Along with demographics selection criteria, we selected respondents who are currently in the workforce and are employed in an organization, either small or large, private or public. Since one of the goals of the survey was to gain insights from people part of a group, we excluded freelancers.

GEN X (AGED 43-58)
GEN Y (AGED 27-42)
GEN Z (AGED 18-26)
Key learnings
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It turns out that Gen Z is way more entrepreneurial than the previous generations. Could that be the effect of the creator economy?

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Digital interaction enhances closeness between peers. Digital spaces become more and more a place for debate and getting information.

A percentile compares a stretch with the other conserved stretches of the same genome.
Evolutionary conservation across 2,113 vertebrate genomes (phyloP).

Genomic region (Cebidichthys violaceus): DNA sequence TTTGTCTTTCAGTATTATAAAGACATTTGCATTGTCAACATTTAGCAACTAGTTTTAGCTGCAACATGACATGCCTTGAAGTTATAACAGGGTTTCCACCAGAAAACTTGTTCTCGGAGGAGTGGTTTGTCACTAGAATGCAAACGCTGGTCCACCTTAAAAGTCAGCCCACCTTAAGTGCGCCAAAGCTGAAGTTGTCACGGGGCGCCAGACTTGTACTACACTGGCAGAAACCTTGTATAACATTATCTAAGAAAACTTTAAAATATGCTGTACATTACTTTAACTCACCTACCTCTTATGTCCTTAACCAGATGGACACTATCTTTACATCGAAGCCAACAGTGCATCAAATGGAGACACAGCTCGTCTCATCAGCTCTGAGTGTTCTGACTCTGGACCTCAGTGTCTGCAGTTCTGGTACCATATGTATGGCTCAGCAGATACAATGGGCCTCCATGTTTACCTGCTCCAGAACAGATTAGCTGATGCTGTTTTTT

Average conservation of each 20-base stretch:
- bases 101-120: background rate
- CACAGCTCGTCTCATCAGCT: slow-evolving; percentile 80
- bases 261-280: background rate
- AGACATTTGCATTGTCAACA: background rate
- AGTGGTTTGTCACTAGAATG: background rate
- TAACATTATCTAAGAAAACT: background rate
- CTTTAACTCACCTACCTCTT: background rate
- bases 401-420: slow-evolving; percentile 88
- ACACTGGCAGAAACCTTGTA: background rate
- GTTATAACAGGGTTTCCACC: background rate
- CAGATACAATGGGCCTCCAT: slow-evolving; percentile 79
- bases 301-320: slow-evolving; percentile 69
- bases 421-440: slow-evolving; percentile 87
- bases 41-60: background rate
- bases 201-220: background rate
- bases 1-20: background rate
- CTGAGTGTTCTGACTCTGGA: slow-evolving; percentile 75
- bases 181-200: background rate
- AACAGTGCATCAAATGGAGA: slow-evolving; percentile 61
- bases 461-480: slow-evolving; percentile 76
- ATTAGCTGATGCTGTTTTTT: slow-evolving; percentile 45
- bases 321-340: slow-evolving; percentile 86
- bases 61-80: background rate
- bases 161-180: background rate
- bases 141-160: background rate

Erasmus experience
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The Erasmus program keeps being extremely relevant for all, and younger people go abroad more than ever.

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It is not just about finding a job, as one’s values drive the choice of an employer and an organization among all the different possibilities.

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A state of constant crisis accelerates short-term behaviors: people move and change more frequently in search of an immediate wellbeing.

Work-life balance
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Work-life balance is the most important value across generations. The global experience of the pandemics could be the single factor that made all people agree on this.

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Company welfare is becoming more and more important for younger generations, who may not be able to rely on public welfare as their predecessors have.